NASA Spinoff

NASA Technology

Even under the most unfortunate circumstances, NASA continues on a path of innovation. After the Space Shuttle Columbia reentered the atmosphere on February 1, 2003, it experienced a catastrophic failure, and the entire crew and vehicle were lost. For the two weeks prior to the accident, Columbia STS-107 was on a mission to perform physical, life, and space sciences research in the unique environment of microgravity.

NASA Technology

Successful space missions can rarely be attributed to a single thing. Rather, they are the result of a system of systems: integrated elements functioning effectively in their individual roles and together with related components, then those systems interacting with and supporting other systems to form a collaborative whole—from the spacecraft itself to the engineering and research teams that design and build it.

NASA Technology

Fast forward to 2035. Imagine being part of a community of astronauts living and working on the Moon. Suddenly, in the middle of just another day in space, a meteorite crashes into the surface of the Moon, threatening life as you know it. The support equipment that provides oxygen for the entire community has been compromised. What would you do?

NASA Technology

Have you ever felt nauseous reading a book in the back seat of a car? Or woken from a deep sleep feeling disoriented, unsure which way is up? Momentary mixups like these happen when the sensory systems that track the body’s orientation in space become confused. (In the case of the backseat bookworm, the conflict arises when the reader’s inner ear, part of the body’s vestibular system, senses the car’s motion while her eyes are fixed on the stationary pages of the book.) Conditions like motion sickness are common on Earth, but they also present a significant challenge to astronauts in space.

NASA Technology

As the International Space Station (ISS) travels 17,500 miles per hour, normal is having a constant sensation of free-falling. Normal is no rain, but an extreme amount of shine—with temperatures reaching 250 ˚F when facing the Sun. Thanks to a number of advanced control systems onboard the ISS, however, the interior of the station remains a cool, comfortable, normal environment where astronauts can live and work for extended periods of time.

Originating Technology/NASA Contribution

One of the forces that propels scientific and cultural advancement is exploration. The mission of NASA is to pioneer the future of space exploration, scientific discovery, and aeronautics research. Through this mission, NASA leads the Nation in pushing the boundaries of exploration and discovering new frontiers, and, as a secondary benefit, pushing scientific and cultural advancement.

Originating Technology/NASA Contribution

Sport fishing is an uncertain pastime. Some days the fish are biting; others, not. But for captains of charter fishing boats and recreational fishermen making the most of a day off from work, returning without a catch is more than just a disappointment—it can have a financial impact as well, from wasted gas to frustrated clients taking their business elsewhere. Thanks to an evolving commercial partnership, oceanic data gathered by NASA satellites is now helping take the guesswork out of finding fishing hotspots.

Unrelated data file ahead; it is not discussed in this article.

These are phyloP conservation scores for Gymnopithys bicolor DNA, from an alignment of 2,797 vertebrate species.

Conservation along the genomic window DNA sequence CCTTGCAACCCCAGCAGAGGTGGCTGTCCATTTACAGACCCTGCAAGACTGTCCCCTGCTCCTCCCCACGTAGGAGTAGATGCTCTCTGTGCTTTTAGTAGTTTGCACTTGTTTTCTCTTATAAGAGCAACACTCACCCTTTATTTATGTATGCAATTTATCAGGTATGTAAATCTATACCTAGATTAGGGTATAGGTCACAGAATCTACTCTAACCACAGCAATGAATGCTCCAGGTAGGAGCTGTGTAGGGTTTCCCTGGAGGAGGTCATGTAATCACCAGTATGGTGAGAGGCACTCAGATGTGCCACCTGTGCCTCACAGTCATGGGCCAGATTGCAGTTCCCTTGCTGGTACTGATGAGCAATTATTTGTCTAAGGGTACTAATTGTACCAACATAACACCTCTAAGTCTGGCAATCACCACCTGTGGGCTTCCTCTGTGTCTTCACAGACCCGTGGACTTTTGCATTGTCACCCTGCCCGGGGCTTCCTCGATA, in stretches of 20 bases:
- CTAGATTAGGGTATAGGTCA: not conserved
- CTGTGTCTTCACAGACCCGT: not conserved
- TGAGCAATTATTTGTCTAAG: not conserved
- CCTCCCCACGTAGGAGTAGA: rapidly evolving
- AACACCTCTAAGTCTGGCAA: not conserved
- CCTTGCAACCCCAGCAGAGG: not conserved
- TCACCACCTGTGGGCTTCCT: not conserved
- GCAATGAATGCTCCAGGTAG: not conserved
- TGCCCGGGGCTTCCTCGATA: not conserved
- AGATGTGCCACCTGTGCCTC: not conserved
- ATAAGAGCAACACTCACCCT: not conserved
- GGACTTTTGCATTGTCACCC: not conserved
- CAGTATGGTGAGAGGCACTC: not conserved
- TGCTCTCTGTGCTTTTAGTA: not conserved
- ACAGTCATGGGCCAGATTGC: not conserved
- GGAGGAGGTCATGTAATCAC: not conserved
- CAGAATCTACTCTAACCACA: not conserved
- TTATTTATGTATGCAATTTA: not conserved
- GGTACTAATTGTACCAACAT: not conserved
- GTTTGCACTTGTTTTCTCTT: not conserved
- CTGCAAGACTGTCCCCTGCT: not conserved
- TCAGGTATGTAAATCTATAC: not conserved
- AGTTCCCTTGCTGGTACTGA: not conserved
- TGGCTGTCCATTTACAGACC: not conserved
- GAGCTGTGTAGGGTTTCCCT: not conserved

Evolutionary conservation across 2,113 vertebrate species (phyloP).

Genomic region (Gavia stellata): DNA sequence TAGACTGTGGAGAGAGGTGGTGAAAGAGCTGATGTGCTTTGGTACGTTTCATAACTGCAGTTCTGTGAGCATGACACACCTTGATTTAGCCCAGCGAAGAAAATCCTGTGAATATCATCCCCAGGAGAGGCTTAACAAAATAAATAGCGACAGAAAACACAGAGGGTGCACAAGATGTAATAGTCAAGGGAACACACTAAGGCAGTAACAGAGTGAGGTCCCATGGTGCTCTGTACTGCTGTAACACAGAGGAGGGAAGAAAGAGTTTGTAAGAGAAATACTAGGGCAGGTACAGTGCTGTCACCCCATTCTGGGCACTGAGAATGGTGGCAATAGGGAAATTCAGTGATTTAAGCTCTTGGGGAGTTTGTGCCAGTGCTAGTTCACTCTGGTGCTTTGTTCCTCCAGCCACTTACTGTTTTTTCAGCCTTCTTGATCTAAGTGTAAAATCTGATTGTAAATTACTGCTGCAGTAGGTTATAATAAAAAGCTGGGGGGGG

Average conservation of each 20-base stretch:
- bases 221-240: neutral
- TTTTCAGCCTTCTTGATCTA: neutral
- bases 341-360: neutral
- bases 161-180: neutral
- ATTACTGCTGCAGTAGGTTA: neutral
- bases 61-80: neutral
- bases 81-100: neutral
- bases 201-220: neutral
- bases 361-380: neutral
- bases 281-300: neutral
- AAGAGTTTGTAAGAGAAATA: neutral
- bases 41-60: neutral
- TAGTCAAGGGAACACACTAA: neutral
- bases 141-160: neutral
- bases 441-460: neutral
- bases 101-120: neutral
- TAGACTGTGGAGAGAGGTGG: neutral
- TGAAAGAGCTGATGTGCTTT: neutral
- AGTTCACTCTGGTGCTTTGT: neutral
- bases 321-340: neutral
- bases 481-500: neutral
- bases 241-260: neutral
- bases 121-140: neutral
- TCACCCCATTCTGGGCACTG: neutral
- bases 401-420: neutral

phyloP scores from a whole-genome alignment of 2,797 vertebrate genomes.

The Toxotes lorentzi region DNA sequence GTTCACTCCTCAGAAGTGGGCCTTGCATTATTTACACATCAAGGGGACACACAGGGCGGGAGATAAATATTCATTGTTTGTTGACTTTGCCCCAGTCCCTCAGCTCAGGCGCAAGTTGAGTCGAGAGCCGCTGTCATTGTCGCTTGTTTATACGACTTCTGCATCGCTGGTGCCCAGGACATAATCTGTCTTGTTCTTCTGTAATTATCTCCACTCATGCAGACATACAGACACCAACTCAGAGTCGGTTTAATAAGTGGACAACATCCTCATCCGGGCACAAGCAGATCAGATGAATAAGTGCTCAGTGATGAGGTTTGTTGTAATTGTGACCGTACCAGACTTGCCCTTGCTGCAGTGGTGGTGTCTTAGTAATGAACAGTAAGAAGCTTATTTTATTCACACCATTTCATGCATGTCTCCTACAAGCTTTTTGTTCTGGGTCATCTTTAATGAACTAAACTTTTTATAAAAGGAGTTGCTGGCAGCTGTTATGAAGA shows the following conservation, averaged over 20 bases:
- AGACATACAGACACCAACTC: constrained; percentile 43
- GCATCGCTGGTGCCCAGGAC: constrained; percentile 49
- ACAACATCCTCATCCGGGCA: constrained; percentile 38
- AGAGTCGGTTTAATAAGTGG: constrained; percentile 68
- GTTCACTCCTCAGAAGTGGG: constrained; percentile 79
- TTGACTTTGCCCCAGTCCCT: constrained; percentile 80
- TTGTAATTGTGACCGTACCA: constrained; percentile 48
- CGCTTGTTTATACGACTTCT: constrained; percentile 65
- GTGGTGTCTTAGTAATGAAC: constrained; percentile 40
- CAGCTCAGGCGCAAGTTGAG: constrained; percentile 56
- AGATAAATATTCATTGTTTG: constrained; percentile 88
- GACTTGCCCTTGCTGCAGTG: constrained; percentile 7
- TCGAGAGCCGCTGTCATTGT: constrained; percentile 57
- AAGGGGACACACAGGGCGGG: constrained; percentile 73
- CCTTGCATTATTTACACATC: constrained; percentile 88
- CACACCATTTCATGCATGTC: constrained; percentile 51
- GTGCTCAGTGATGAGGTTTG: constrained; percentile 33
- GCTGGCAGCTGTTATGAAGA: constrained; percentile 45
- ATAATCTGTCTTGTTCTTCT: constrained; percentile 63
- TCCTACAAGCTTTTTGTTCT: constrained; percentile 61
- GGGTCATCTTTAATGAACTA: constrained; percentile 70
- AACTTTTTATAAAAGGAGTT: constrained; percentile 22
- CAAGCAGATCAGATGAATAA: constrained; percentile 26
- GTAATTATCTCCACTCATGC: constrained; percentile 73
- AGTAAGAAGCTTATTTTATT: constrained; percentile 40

Originating Technology/NASA Contribution

In order for NASA astronauts to explore the solar system, they will need to travel not just as pioneers but as settlers, learning to live off the land. Current mission needs have NASA scientists exploring ways to extract oxygen from the lunar soil and potable water from human wastes. One of the basic goals, however, will be for pioneering space travelers to learn to grow and manage their own crops. This requires the development of space-age greenhouses where astronaut farmers can experiment with harvesting large-scale food crops.

Originating Technology/NASA Contribution

Beginning in 1968, NASA began researching garments to help astronauts stay cool. The Agency designed the Apollo space suits to use battery-powered pumps to circulate cool water through channels in the inner layers of the garments. This led to commercial cooling vests for patients with heat control disorders (first featured in Spinoff 1979) and for workers in heat stress occupations (featured in Spinoff 1982).

Originating Technology/NASA Contribution

Since designing the first space suits in the 1950s, NASA has been interested in developing materials to keep astronauts comfortable and cool. In order to protect an astronaut from the extreme temperatures in space, engineers at Johnson Space Center created liquid-cooled garments that run water in small channels throughout the suit in what is called an active control system. However, in the 1980s, NASA began to investigate passive control strategies—fabric that could control temperature without pumped liquids—building on work by the U.S. Air Force.

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